# Every vertex in G has the same degree. What is the degree of a vertex in G?

Let $$S$$ be a set of $$n$$ elements $$\{1,2,\dots,n\}$$ and $$G$$ a graph with $$2^n$$ vertices, each vertex corresponding to a distinct subset of $$S$$. Two vertices are adjacent iff the symmetric difference of the corresponding sets has exactly 2 elements. Note: The symmetric difference of two sets $$R_1$$ and $$R_2$$ is defined as $$(R_1\setminus R_2) ∪ (R_2\setminus R_1)$$

Every vertex in $$G$$ has the same degree. What is the degree of a vertex in $$G$$?

How many connected components does $$G$$ have?

================================================================

My take-I am able to solve it only by taking small example like take $$n=2$$ and $$n=3$$ and not able to understand the solution in formal way.

Please, explain how do I solve such question(s) formally.

Any help is highly appreciated in advance.

• Say you have a vertex corresponding to the empty subset of S. What subsets are adjacent to it? Oct 24, 2018 at 12:00
• say we have set {1,2,3} then power set { {}, 1 ,2,3, {1,2}, {2,3} ,{1,3}, {1,2,3,} }, vertices adjacent to {} are {1,2}, {2,3}, {1,3} iff the symmetric difference of the corresponding sets has exactly 2 elements. Oct 24, 2018 at 12:04
• Yes, the power set looks like that (except that you should have said {1},{2},{3} instead of 1,2,3), but which of these subsets are adjacent to {}? Oct 24, 2018 at 12:06
• Ivan Neretin I've updated my comment. Oct 24, 2018 at 12:32
• Assume $n=2018$. Is there any path from the empty set to the total space? Is there any path from the empty set to $\{1\}$ and/or from $\{1\}$ to the total space? Oct 24, 2018 at 12:34

Any subset $$V$$ of $$S$$ (so in a sense the vertices of $$G$$) can be described by a binary vector $$v=(a_1,a_2,\ldots,a_n)$$ with $$a_i \in \{0,1\}, i=1,2,\ldots n$$, where $$a_i=1$$ iff $$i \in V$$. This is a well known $$1$$-to-$$1$$ correspondence.

The symmetrical difference $$\Delta$$between 2 subsets $$R_1$$ and $$R_2$$ can be calculated by using the xor function on the vector entries: If $$R = R_1 \Delta R_2$$, then for the corresponding vectors we get $$r_i= {r_1}_i {}$$ xor $${r_2}_i$$ for each component.

In order for the symmtrical difference of 2 subsets to have cardinality 2, the xor-function must have the value $$1$$ exactly 2 times. That means the vectors $$r_1$$ and $$r_2$$ must differ in exactly 2 positions.

For a given vector $$r_1$$, there are $$n \choose 2$$ possible choices for those 2 positions (let's say indices $$p,q$$). Since the vectors are binary, the positions alone determine the other vector $$r_2$$ completely: $${r_2}_i = 1 - {r_1}_i$$ for $$i \in \{p,q\}$$ and $${r_2}_i = {r_1}_i$$ otherwise.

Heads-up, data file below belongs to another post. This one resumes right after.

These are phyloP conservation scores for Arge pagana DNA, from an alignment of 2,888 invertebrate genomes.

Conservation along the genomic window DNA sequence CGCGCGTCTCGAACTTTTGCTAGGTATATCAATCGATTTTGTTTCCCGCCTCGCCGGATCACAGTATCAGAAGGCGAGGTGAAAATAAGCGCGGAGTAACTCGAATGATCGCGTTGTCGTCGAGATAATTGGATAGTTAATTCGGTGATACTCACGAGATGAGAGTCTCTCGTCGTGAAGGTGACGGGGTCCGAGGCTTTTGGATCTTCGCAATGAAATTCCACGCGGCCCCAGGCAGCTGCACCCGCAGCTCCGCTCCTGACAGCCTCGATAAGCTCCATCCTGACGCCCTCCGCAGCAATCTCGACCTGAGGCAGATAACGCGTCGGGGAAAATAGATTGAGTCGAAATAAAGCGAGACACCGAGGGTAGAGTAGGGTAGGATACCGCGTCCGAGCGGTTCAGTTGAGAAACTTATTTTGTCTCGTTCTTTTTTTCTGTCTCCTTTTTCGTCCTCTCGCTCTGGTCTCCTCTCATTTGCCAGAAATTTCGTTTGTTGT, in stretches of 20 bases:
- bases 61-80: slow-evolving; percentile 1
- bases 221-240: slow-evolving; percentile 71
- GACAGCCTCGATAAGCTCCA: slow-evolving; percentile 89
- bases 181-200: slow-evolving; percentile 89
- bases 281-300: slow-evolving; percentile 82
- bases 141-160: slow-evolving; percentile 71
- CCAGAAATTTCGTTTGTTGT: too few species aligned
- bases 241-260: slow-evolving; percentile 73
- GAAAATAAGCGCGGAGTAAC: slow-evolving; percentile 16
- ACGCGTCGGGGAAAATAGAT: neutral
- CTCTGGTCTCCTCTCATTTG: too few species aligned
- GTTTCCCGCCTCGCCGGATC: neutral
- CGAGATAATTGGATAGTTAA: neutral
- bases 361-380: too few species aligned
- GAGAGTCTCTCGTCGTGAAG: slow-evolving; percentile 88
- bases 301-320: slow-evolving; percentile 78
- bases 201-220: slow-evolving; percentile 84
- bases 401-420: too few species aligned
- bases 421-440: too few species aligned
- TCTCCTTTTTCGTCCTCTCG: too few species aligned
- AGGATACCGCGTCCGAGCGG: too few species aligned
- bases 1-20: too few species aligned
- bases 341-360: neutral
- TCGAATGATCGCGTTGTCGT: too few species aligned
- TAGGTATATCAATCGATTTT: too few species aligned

So the answer to the first question is: Each vertex of $$G$$ has exactly $$n \choose 2$$ neighbours.

From this it is also clear that traversing from one vertex to one connected to it by an edge will not change if the number of $$1$$'s in the vector is odd or even. You change exactly 2 entries in the vector, either you change 2 $$0$$'s into 2 $$1$$'s or vice versa (increasing or decreasing the number of $$1$$'s by 2, resp.) or you change a $$0$$ into a $$1$$ and another $$1$$ into a $$0$$, for a net change of 0.

This means that there are at least 2 connected components, as $$v_0=(0,0,\ldots,0)$$ and $$v_1=(1,0,0,\ldots,0)$$ are not connected. But those 2 vertices are (together) connected to all other vertices: Given any $$r=(r_1,\ldots,r_n)$$, start with $$v_0$$ or $$v_1$$ according to parity, then, for $$i=2,\ldots,n$$, successively 'flip' the vector values at positions $$1$$ and $$i$$ if $$r_i=1$$. This means at the end all the vector values at positions $$2$$ to $$n$$ are the same, and because of parity the values at position 1 are also the same.

So this means the Graph has 2 connected components.

• So if two sets (vertices) $A$, $B$ are connected iff their $|A\Delta B|=k$ then degree if each vertex is ${n\choose k}$? Jul 16, 2020 at 13:22
• Yes, that's correct. Jul 16, 2020 at 14:28

To find the degree of each vertex, you can compute the degree of {}, as Ivan Neretin proposed. So you have to ask yourself: which nodes are adjacent to {}? The answer is: all nodes with exactly two elements. So the node {} has degree $$n*(n-1)/2$$. Using the information given, we now know that all nodes must have this degree.

For the connectivity:

1): You can prove that for all $$0 < i \leq n$$ each node with exactly i elements is adjacent to any other node with exactly i elements. In other words: The induced subgraph containing all the nodes with exactly i elements is a complete graph.

2): You can also prove that there is no edge between two sets $$A$$ and $$B$$ if $$|A| \not\equiv_2 |B|$$.

3): If you have a set $$A$$ with $$i < n - 1$$ elements, then you can add two elements to that set such that you get a set $$B$$ with two more elements than $$A$$. Now it is clear that there is an edge between $$A$$ and $$B$$.

If you combine these facts, you will find that there are exactly 2 connected components in G.